King Kong (1933)
It’s one of those films that you know all about, but have very little chance of seeing until it appears out of nowhere. The classic that set the standard and inspired a generation of creative’s, namely the late Ray Harryhausen after watching King Kong (1933). One of the first blockbusters before they flooded the cinema 40 years later. Becoming part of the of fabric of film culture and even a mention in the opening of The Rocky Horror Picture Show (1975).
What starts out as another treacherous trip for maverick film director Carl Denham (Robert Armstrong) who leads an expedition to an unknown island that is later revealed as Skull Island. Which has been referenced multiple times since. With a lone woman Ann Darrow (Fay Wray) an unsuspecting victim in the directors crazy plan for his next feature film. Along with a crew which is growing tired of the mystery that surrounds the journey. Full of cliche’s, which started here in the early days of sound film as it found it’s feet. Matched by the first soundtrack that matched the action in the film by Max Stiener who set a standard for film soundtracks to come, matching also the emotion, and expanding it to be something more for an audience allowing them to empathise with the beast that goes on the longest journey than any of these characters who abuse their power as one director aims to make his dreams true.
For me the plot is secondary to the revolutionary animation that was devised by Willis H. Obrien who animated and seamlessly combined Kong into a world of humans and dinosaurs. A land that time forget for a time, but never would again. Inspiring generations of special effects artists who now make the impossible possible. Of course now you can see how it was put together. For the time of it’s release this would have been a spectacle not to miss by the audience of the early 1930’s. A bar was set for future films of the adventure genre to make. Met partly by the sci-fi B movies of the 1950’s which combined the now laughable spiders who crawled and scared the people as it left as path of destruction in it’s wake.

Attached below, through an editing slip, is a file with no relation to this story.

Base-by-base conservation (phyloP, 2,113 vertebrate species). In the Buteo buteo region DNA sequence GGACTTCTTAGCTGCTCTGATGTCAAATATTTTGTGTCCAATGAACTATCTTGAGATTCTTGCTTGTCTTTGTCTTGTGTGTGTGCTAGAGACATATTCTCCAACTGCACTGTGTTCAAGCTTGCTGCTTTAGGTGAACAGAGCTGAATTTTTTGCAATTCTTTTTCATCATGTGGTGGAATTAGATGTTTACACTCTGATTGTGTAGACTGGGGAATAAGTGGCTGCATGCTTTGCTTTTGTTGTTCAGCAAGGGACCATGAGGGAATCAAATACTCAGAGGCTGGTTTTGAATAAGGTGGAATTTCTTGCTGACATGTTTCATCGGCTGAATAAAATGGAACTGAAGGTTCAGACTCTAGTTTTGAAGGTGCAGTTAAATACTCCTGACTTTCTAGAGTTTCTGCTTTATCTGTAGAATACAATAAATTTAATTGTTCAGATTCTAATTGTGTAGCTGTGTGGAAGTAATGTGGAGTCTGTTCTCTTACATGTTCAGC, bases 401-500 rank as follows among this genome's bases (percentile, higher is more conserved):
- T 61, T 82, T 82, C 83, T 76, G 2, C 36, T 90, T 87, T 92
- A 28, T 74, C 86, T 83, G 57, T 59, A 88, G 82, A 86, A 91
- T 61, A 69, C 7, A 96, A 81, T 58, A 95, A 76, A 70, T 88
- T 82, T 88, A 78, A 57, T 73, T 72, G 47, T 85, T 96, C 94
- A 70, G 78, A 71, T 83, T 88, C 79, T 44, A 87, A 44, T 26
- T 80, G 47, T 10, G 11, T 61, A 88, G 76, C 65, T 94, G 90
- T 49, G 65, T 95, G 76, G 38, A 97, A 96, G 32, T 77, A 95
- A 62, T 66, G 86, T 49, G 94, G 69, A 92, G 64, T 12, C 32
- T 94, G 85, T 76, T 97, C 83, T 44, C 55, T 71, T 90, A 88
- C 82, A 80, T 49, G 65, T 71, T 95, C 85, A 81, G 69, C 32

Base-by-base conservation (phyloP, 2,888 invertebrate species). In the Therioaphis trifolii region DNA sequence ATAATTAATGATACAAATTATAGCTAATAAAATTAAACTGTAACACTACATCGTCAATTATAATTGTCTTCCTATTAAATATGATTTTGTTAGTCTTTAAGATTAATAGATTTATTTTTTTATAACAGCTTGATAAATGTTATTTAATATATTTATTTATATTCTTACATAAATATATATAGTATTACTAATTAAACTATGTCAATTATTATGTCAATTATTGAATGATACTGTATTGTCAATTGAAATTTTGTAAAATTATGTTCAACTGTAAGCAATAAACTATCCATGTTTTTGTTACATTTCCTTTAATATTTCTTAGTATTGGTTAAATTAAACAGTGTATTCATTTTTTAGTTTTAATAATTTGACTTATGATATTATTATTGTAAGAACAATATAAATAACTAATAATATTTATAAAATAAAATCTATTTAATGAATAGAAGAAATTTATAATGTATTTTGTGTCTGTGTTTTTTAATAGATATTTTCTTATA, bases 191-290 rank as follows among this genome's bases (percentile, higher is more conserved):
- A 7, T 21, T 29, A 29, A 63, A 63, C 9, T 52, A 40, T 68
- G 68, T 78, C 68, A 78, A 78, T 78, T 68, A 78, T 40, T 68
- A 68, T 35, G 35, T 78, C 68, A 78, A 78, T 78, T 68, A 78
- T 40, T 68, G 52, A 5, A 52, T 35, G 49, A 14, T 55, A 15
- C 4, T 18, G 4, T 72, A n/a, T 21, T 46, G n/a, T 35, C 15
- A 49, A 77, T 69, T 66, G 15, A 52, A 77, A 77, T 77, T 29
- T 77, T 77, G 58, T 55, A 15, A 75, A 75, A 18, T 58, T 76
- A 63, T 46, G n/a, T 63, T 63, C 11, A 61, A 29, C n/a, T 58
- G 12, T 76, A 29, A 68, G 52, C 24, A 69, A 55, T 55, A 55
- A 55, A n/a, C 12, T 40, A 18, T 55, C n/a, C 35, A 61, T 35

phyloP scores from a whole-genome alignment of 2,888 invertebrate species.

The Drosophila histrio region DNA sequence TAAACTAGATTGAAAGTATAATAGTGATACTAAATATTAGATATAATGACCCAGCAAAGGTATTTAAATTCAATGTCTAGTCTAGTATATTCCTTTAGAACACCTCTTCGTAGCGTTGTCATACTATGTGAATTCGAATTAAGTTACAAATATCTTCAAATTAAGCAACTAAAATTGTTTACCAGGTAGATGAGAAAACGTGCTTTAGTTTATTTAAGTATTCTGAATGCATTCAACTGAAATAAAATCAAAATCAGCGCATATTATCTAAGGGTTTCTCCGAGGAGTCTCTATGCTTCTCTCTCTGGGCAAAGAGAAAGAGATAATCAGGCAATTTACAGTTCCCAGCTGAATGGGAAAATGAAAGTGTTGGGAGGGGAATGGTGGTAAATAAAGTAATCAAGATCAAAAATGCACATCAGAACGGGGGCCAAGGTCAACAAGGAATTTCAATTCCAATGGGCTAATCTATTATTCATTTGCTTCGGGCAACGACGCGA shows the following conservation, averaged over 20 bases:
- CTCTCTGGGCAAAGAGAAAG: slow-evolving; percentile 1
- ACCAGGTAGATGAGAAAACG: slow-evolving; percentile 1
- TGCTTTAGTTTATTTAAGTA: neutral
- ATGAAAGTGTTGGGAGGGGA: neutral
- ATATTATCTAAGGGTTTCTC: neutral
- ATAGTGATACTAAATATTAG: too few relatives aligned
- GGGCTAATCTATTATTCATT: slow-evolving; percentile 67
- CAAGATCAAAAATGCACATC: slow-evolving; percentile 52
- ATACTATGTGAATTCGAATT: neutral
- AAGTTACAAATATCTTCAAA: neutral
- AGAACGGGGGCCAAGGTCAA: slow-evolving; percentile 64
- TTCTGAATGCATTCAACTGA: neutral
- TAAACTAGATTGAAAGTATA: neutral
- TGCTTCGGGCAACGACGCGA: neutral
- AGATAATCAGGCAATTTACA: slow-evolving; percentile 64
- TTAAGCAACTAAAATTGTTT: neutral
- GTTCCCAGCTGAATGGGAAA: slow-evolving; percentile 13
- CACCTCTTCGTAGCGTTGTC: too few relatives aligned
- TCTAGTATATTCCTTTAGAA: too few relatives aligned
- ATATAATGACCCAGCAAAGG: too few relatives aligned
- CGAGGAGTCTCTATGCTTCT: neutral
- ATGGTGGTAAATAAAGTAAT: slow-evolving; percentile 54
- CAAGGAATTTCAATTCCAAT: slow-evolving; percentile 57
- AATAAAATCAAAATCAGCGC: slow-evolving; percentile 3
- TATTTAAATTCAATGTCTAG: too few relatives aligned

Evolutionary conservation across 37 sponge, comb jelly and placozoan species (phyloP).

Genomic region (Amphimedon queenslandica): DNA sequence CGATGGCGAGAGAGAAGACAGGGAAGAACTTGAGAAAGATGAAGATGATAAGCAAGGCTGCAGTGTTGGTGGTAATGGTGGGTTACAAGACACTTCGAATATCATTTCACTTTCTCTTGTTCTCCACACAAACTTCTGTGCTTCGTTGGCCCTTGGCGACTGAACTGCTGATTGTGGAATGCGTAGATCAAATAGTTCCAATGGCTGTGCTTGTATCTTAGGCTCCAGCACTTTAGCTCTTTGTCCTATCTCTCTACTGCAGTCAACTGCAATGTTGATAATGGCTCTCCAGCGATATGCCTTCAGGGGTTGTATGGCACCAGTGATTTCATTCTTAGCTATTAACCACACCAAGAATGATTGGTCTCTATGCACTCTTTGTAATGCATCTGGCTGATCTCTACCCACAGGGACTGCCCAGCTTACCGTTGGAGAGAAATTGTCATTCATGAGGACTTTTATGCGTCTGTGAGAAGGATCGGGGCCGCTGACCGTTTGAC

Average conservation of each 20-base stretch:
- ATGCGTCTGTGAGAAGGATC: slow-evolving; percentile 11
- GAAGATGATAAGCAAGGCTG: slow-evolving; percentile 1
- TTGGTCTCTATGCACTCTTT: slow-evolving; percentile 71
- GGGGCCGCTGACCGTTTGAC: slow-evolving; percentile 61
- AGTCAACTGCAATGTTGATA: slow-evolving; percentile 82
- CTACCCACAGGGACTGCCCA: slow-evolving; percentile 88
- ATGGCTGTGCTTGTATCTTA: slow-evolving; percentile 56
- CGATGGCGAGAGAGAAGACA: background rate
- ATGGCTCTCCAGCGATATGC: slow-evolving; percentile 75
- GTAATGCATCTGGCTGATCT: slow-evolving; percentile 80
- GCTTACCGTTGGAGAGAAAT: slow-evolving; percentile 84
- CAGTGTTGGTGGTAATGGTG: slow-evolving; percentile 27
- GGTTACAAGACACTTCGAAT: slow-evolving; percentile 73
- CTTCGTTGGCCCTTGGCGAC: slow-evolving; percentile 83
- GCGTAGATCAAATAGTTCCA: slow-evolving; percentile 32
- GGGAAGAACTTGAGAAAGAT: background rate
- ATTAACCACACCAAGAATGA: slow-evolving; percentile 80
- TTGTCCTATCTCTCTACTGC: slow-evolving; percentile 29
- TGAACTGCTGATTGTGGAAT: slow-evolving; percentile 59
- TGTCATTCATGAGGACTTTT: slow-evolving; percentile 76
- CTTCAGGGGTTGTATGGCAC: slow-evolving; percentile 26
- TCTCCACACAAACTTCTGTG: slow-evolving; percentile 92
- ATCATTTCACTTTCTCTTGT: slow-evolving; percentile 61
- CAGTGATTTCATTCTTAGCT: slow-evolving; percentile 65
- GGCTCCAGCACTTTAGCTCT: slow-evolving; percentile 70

There’s a thirst for spectacle for director Denham as he strives against the odds to get his picture, even when his lead actress Darrow is taken away by the natives who offer her as a bride to Kong. The beauty has met the beast. Who throughout defends her against all the creatures that come their way. She is overwhelmed more by the danger than by his heroic acts. Something neither understand, as Kong is blown away by the new emotions he is feeling towards this blonde siren who has been offered to him. He is discovering beauty and other tender emotions that are new to him.
I feel in this fun and short film there is something deeper at work, maybe it’s my investigative mind that wants an answer instead of just enjoying what I have viewed for a classic film. As an outsider is torn from his environment and placed on show to a new audience who have come to see the latest attraction. Used for financial gain that goes terribly wrong. Becoming the first monster to destroy New York on the big screen. Is it America’s wanting to tame the world, but not knowing what they are dealing with, seeing a threat that has to be quelled or tamed, much like the Elephant Man/John Merrick (John Hurt (The Elephant Man (1980)) which saw a heavily disfigured man being exploited as freak of nature to be seen as an attraction, or more horror.
King Kong (1933) also above being setting a standard for both special effects and soundtracks marked the beginning of a new genre of monsters destroying towns that would only really take hold after WWII with Japan’s reaction on film to the conflict with Godzilla/Gojira (1954) and of cross-over films. In many ways King Kong is a landmark film that changed the landscape of films and film-making.
- Retro Review: King Kong (1933) (featherweightjournalism.wordpress.com)
- #171 (tie) – King Kong (1933), dir. Merian C. Cooper & Ernest B. Schoedsack (fanwithamovieyammer.wordpress.com)
- R.I.P. Ray Harryhausen (oneroomwithaview.com)
- Critical Review Within A Group (ms95caase.wordpress.com)
- The Eighth Wonder of the World (melbournesings.wordpress.com)
- Happy 80th Birthday, Kong! (bryanrutt.blogspot.com)
- Almanac: Fay Wray (cbsnews.com)
- Film Fight: Kongfrontation (viewsfromthebackrow.wordpress.com)
- King Kong (drinkingbeerwatchingmovie.wordpress.com)
- A.M. UPDATE: “King Kong” hits screen at Roxy tonight (muskogeephoenix.com)